Magazine article The CPA Journal

Evaluating Audit Findings When Carryover Misstatements Exist

Magazine article The CPA Journal

Evaluating Audit Findings When Carryover Misstatements Exist

Article excerpt

Just because an auditor considered a misstatement to be immaterial in a prior period doesn't mean the misstatement can be ignored when evaluating audit findings in a subsequent period. That's the easily overlooked implication of par. 30 of SAS No. 47, Audit Risk and Materialily in Conducting an Audit (AU 312), which requires auditors to consider whether current period results are materially misstated by the combined effects of misstatements in a company's opening and closing balance sheets. Paragraph 30 of SAS No. 47 reads in part as follows:

If the auditor believes that there is an unacceptably high risk that the current period's financial statements may be materially misstated when (the) prior period likely misstatements that affect the current period's financial statements are considered along with likely misstatements arising in the current period, he (or she) should include in aggregate likely misstatement the effect on the current period's financial statements of those prior-period likely misstatements.

A footnote to par. 30 states:

The measurement of the effect, if any, on the current period's financial statements of misstatements uncorrected in prior periods involves accounting considerations and is therefore not addressed...

How should an auditor evaluate audit findings when carryover misstatements exist from a prior period?

A SIMPLE EXAMPLE

An auditor is evaluating audit findings at the conclusion of the 1993 audit of ABC Company. The only uncorrected misstatements in ABC's current and prior period accounts relate to sales cutoff errors, that 1) understate beginning-of-period receivables by $50,000, and 2) overstate end-of-period receivables by $70,000. If a $100,000 misstatement of pretax income is material, is 1993's income materially misstated?

Yes, pretax income is materially misstated in 1993, since the end-of-period overstatement of receivables, $70,000, when combined with the beginning-of-period understatement of receivables, $50,000, produces a $120,000 overstatement of current-period pretax income. Both sales and pretax income would be $120,000 lower in 1993 if 1) revenues from the end-of-period cutoff error were correctly recorded in 1994, and 2) revenues from the beginning-of-period cutoff error were correctly recorded in 1992.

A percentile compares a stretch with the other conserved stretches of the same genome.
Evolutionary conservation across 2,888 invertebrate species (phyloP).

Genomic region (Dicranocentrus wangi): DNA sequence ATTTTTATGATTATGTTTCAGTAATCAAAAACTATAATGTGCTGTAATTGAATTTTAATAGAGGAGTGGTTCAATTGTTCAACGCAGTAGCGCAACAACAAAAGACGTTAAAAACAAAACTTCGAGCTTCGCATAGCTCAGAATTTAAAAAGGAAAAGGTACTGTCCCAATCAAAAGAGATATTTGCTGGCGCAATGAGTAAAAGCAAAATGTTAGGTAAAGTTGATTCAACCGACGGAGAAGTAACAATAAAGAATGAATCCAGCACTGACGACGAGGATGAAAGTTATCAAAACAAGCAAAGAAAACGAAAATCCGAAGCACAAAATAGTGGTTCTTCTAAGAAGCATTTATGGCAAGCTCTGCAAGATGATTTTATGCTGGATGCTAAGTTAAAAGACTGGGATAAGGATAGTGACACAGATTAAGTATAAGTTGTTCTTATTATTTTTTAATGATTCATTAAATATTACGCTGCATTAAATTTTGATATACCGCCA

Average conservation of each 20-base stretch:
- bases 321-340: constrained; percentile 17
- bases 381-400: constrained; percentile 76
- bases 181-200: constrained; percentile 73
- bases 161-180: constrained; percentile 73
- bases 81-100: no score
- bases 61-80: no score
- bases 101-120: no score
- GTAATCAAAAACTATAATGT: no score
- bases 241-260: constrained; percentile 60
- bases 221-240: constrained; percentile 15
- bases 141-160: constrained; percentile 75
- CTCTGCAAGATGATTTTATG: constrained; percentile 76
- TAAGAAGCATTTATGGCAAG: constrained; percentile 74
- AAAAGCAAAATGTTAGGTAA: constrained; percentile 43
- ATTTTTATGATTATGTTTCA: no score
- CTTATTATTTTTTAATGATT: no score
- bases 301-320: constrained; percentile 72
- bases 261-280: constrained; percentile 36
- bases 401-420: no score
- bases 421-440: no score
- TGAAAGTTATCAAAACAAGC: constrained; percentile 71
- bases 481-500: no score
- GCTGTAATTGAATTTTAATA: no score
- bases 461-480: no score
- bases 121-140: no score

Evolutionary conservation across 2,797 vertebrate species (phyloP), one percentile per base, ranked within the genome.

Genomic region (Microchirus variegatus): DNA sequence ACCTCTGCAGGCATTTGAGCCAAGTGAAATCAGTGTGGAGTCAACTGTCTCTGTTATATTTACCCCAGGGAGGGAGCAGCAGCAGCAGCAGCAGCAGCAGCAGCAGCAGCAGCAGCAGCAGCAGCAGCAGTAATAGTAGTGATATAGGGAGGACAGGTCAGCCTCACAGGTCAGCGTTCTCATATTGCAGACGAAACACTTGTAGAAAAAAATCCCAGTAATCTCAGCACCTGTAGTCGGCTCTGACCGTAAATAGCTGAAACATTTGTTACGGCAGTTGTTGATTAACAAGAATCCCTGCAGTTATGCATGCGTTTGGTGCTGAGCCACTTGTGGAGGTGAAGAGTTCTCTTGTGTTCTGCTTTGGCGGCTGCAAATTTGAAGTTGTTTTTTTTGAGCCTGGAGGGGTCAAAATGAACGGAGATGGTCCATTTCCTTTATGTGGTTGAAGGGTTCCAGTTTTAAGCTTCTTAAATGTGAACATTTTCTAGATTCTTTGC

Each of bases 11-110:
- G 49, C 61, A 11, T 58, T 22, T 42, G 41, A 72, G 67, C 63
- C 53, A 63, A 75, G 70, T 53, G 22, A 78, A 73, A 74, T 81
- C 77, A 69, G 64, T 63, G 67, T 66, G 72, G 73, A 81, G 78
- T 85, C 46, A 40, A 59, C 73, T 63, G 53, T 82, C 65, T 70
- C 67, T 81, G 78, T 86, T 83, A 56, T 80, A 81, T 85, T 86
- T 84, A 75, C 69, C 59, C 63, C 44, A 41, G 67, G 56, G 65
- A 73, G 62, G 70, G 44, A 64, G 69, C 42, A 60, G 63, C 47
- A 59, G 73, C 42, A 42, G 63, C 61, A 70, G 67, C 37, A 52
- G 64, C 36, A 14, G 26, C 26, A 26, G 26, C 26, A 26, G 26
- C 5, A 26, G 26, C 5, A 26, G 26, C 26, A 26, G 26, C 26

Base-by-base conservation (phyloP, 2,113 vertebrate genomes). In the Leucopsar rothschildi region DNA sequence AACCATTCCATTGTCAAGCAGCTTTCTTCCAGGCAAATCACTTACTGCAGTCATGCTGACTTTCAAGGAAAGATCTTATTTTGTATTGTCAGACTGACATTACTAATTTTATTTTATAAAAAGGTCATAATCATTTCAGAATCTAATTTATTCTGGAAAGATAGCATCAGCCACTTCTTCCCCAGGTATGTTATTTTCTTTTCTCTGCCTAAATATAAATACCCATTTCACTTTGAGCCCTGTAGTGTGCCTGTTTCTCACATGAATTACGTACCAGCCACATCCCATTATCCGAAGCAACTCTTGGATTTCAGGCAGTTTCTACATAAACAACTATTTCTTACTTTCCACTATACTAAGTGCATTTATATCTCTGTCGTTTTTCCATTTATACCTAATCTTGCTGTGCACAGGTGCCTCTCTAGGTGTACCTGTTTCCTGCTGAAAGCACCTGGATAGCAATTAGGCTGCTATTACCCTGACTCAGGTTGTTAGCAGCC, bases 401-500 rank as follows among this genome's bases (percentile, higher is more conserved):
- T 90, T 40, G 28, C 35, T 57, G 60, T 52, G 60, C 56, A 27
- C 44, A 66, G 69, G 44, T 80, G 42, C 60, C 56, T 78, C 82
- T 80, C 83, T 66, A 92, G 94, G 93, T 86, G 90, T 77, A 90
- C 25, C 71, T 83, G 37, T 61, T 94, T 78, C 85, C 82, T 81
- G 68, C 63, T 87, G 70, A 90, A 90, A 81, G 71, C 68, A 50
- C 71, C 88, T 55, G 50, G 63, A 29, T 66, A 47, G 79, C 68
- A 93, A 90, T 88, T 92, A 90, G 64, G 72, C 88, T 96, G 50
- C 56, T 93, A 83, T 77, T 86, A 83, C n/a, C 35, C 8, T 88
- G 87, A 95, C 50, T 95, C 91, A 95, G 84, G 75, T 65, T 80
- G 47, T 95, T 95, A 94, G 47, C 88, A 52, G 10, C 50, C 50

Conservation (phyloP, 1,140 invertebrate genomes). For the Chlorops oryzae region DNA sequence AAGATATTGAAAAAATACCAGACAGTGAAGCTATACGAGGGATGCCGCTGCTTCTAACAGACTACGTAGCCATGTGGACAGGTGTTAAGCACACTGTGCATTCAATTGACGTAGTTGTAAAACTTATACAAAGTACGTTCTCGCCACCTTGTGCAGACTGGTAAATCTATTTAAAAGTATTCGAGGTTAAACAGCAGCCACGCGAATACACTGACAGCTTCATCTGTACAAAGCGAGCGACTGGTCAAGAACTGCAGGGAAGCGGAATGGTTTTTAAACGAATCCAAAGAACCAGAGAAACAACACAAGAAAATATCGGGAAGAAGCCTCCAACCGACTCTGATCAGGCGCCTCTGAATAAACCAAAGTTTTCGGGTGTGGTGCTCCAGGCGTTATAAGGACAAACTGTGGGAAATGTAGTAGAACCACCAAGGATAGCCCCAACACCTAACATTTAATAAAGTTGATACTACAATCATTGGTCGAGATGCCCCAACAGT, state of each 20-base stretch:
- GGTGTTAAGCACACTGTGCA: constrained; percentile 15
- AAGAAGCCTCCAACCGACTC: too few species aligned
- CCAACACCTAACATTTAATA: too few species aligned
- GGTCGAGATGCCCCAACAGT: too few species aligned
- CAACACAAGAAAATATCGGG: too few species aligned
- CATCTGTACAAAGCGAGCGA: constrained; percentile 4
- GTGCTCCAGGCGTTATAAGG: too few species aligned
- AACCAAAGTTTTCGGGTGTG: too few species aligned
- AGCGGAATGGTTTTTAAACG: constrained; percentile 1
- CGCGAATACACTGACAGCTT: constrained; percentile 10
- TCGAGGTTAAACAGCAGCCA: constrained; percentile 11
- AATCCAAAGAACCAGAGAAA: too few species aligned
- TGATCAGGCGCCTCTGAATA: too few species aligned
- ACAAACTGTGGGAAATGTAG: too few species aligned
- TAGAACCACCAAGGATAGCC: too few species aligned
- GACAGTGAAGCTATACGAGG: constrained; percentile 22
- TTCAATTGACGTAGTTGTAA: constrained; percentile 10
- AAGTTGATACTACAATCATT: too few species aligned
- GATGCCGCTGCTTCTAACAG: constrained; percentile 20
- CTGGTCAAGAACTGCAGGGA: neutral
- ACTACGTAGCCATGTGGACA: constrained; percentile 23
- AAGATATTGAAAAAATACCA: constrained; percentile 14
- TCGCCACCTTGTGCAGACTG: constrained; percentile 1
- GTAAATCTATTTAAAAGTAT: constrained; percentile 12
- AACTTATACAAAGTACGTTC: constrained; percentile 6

Two points are relevant concerning this example. First, ABC's auditor would have reached a different conclusion, and an incorrect conclusion according to SAS No. 47, if he or she only considered the end-of-period misstatement of $70,000 when evaluating audit findings. Second, even if ABC adjusts for the entire amount of the ends-of-period sales cutoff error, current-period pretax income will still be overstated by $50,000, the amount of the beginning-of-period understatement of receivables. Of course, this observation is consistent with the following important generalization:

Errors in the opening balance sheet may have, dollar-for-dollar, just as much of an impact upon the mismeasurement of current-period results as errors in the closing balance sheet.

In fact, this generalization explains the existence of par. 30 of SAS No. 47 in the first place. Uncorrected misstatements in the prior-period balance sheet may carry over to the current-period income statement, and these carryover error effects are to be considered when evaluating the fairness of current-period amounts.

A MORE REALISTIC EXAMPLE

The preceding example, while useful conceptually, does not illustrate the complexities encountered in measuring and evaluating combined-error effects in practice. Assume an auditor is evaluating audit findings at the end of the 1993 audit of XYZ Company. Shown in Exhibit 1 are all likely misstatements detected during the 1993 and 1992 audits. (Exhibit omitted) Misstatement No. 1 relates to an improperly capitalized fixed-asset addition in the prior period. Misstatement No. 2 illustrates a so-called 'recurring" error. …

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